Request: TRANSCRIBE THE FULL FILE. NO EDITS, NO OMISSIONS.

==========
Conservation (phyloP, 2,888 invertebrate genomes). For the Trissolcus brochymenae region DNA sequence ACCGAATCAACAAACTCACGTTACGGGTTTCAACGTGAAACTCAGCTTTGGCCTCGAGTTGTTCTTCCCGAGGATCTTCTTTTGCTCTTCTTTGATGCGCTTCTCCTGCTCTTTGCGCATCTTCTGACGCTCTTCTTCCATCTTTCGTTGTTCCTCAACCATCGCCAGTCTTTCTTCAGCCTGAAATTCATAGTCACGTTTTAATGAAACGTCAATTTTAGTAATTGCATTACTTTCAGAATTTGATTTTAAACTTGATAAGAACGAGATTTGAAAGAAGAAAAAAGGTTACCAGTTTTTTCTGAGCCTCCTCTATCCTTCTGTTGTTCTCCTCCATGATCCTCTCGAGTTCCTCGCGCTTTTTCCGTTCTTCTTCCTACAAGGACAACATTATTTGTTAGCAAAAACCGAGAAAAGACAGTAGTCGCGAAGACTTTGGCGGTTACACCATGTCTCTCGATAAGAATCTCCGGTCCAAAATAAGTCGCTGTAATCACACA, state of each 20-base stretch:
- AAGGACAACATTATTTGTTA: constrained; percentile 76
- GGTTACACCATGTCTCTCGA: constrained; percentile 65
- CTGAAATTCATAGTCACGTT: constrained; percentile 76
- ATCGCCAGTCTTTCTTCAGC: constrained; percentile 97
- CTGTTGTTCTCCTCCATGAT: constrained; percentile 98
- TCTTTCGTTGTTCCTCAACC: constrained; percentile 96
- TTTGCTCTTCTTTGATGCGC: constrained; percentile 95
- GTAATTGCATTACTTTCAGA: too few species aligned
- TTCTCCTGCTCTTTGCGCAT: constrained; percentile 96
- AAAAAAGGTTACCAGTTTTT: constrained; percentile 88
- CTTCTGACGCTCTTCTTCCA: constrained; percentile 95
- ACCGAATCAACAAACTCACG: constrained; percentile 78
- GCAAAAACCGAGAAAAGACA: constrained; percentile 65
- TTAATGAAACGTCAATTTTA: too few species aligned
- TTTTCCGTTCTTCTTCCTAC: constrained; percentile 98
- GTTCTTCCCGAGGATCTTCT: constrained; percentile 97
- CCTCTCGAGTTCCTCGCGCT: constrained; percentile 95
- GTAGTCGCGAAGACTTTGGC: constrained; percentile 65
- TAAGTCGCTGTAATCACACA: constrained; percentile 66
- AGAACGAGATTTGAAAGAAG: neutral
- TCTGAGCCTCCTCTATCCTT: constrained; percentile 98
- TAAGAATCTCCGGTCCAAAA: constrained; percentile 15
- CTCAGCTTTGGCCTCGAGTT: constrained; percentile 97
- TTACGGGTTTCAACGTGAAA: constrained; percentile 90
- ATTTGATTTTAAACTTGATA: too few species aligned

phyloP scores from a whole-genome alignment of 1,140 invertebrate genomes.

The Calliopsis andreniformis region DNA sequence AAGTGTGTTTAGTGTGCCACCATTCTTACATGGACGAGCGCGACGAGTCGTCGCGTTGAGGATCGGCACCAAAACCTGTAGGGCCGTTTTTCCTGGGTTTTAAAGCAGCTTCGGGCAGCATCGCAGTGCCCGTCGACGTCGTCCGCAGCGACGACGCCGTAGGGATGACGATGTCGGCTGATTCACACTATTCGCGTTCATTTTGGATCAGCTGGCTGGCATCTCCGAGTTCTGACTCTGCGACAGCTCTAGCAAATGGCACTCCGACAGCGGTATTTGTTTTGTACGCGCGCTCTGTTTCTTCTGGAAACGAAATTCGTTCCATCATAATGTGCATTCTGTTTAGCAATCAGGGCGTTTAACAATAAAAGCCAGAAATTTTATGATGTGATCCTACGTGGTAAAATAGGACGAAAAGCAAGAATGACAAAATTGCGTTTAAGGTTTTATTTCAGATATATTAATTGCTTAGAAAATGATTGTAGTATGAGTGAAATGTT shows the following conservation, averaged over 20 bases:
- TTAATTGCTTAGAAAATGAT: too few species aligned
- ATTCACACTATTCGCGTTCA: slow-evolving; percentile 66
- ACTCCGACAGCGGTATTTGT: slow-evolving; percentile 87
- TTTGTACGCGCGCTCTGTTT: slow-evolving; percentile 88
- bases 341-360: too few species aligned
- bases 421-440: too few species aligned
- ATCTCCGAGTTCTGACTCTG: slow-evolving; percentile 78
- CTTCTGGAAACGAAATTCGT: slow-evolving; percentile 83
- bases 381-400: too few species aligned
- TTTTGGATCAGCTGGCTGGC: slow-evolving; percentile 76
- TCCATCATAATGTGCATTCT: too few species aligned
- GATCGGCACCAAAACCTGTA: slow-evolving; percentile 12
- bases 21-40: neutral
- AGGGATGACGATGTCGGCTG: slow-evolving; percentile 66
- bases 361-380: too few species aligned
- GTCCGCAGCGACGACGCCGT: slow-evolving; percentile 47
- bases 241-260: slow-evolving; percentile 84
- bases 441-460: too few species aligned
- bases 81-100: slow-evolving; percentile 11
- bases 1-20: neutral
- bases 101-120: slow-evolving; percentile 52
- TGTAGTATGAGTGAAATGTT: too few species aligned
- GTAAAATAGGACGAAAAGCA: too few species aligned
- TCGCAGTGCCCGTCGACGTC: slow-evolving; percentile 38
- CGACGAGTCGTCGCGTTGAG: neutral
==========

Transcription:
Conservation (phyloP, 2,888 invertebrate genomes). For the Trissolcus brochymenae region DNA sequence ACCGAATCAACAAACTCACGTTACGGGTTTCAACGTGAAACTCAGCTTTGGCCTCGAGTTGTTCTTCCCGAGGATCTTCTTTTGCTCTTCTTTGATGCGCTTCTCCTGCTCTTTGCGCATCTTCTGACGCTCTTCTTCCATCTTTCGTTGTTCCTCAACCATCGCCAGTCTTTCTTCAGCCTGAAATTCATAGTCACGTTTTAATGAAACGTCAATTTTAGTAATTGCATTACTTTCAGAATTTGATTTTAAACTTGATAAGAACGAGATTTGAAAGAAGAAAAAAGGTTACCAGTTTTTTCTGAGCCTCCTCTATCCTTCTGTTGTTCTCCTCCATGATCCTCTCGAGTTCCTCGCGCTTTTTCCGTTCTTCTTCCTACAAGGACAACATTATTTGTTAGCAAAAACCGAGAAAAGACAGTAGTCGCGAAGACTTTGGCGGTTACACCATGTCTCTCGATAAGAATCTCCGGTCCAAAATAAGTCGCTGTAATCACACA, state of each 20-base stretch:
- AAGGACAACATTATTTGTTA: constrained; percentile 76
- GGTTACACCATGTCTCTCGA: constrained; percentile 65
- CTGAAATTCATAGTCACGTT: constrained; percentile 76
- ATCGCCAGTCTTTCTTCAGC: constrained; percentile 97
- CTGTTGTTCTCCTCCATGAT: constrained; percentile 98
- TCTTTCGTTGTTCCTCAACC: constrained; percentile 96
- TTTGCTCTTCTTTGATGCGC: constrained; percentile 95
- GTAATTGCATTACTTTCAGA: too few species aligned
- TTCTCCTGCTCTTTGCGCAT: constrained; percentile 96
- AAAAAAGGTTACCAGTTTTT: constrained; percentile 88
- CTTCTGACGCTCTTCTTCCA: constrained; percentile 95
- ACCGAATCAACAAACTCACG: constrained; percentile 78
- GCAAAAACCGAGAAAAGACA: constrained; percentile 65
- TTAATGAAACGTCAATTTTA: too few species aligned
- TTTTCCGTTCTTCTTCCTAC: constrained; percentile 98
- GTTCTTCCCGAGGATCTTCT: constrained; percentile 97
- CCTCTCGAGTTCCTCGCGCT: constrained; percentile 95
- GTAGTCGCGAAGACTTTGGC: constrained; percentile 65
- TAAGTCGCTGTAATCACACA: constrained; percentile 66
- AGAACGAGATTTGAAAGAAG: neutral
- TCTGAGCCTCCTCTATCCTT: constrained; percentile 98
- TAAGAATCTCCGGTCCAAAA: constrained; percentile 15
- CTCAGCTTTGGCCTCGAGTT: constrained; percentile 97
- TTACGGGTTTCAACGTGAAA: constrained; percentile 90
- ATTTGATTTTAAACTTGATA: too few species aligned

phyloP scores from a whole-genome alignment of 1,140 invertebrate genomes.

The Calliopsis andreniformis region DNA sequence AAGTGTGTTTAGTGTGCCACCATTCTTACATGGACGAGCGCGACGAGTCGTCGCGTTGAGGATCGGCACCAAAACCTGTAGGGCCGTTTTTCCTGGGTTTTAAAGCAGCTTCGGGCAGCATCGCAGTGCCCGTCGACGTCGTCCGCAGCGACGACGCCGTAGGGATGACGATGTCGGCTGATTCACACTATTCGCGTTCATTTTGGATCAGCTGGCTGGCATCTCCGAGTTCTGACTCTGCGACAGCTCTAGCAAATGGCACTCCGACAGCGGTATTTGTTTTGTACGCGCGCTCTGTTTCTTCTGGAAACGAAATTCGTTCCATCATAATGTGCATTCTGTTTAGCAATCAGGGCGTTTAACAATAAAAGCCAGAAATTTTATGATGTGATCCTACGTGGTAAAATAGGACGAAAAGCAAGAATGACAAAATTGCGTTTAAGGTTTTATTTCAGATATATTAATTGCTTAGAAAATGATTGTAGTATGAGTGAAATGTT shows the following conservation, averaged over 20 bases:
- TTAATTGCTTAGAAAATGAT: too few species aligned
- ATTCACACTATTCGCGTTCA: slow-evolving; percentile 66
- ACTCCGACAGCGGTATTTGT: slow-evolving; percentile 87
- TTTGTACGCGCGCTCTGTTT: slow-evolving; percentile 88
- bases 341-360: too few species aligned
- bases 421-440: too few species aligned
- ATCTCCGAGTTCTGACTCTG: slow-evolving; percentile 78
- CTTCTGGAAACGAAATTCGT: slow-evolving; percentile 83
- bases 381-400: too few species aligned
- TTTTGGATCAGCTGGCTGGC: slow-evolving; percentile 76
- TCCATCATAATGTGCATTCT: too few species aligned
- GATCGGCACCAAAACCTGTA: slow-evolving; percentile 12
- bases 21-40: neutral
- AGGGATGACGATGTCGGCTG: slow-evolving; percentile 66
- bases 361-380: too few species aligned
- GTCCGCAGCGACGACGCCGT: slow-evolving; percentile 47
- bases 241-260: slow-evolving; percentile 84
- bases 441-460: too few species aligned
- bases 81-100: slow-evolving; percentile 11
- bases 1-20: neutral
- bases 101-120: slow-evolving; percentile 52
- TGTAGTATGAGTGAAATGTT: too few species aligned
- GTAAAATAGGACGAAAAGCA: too few species aligned
- TCGCAGTGCCCGTCGACGTC: slow-evolving; percentile 38
- CGACGAGTCGTCGCGTTGAG: neutral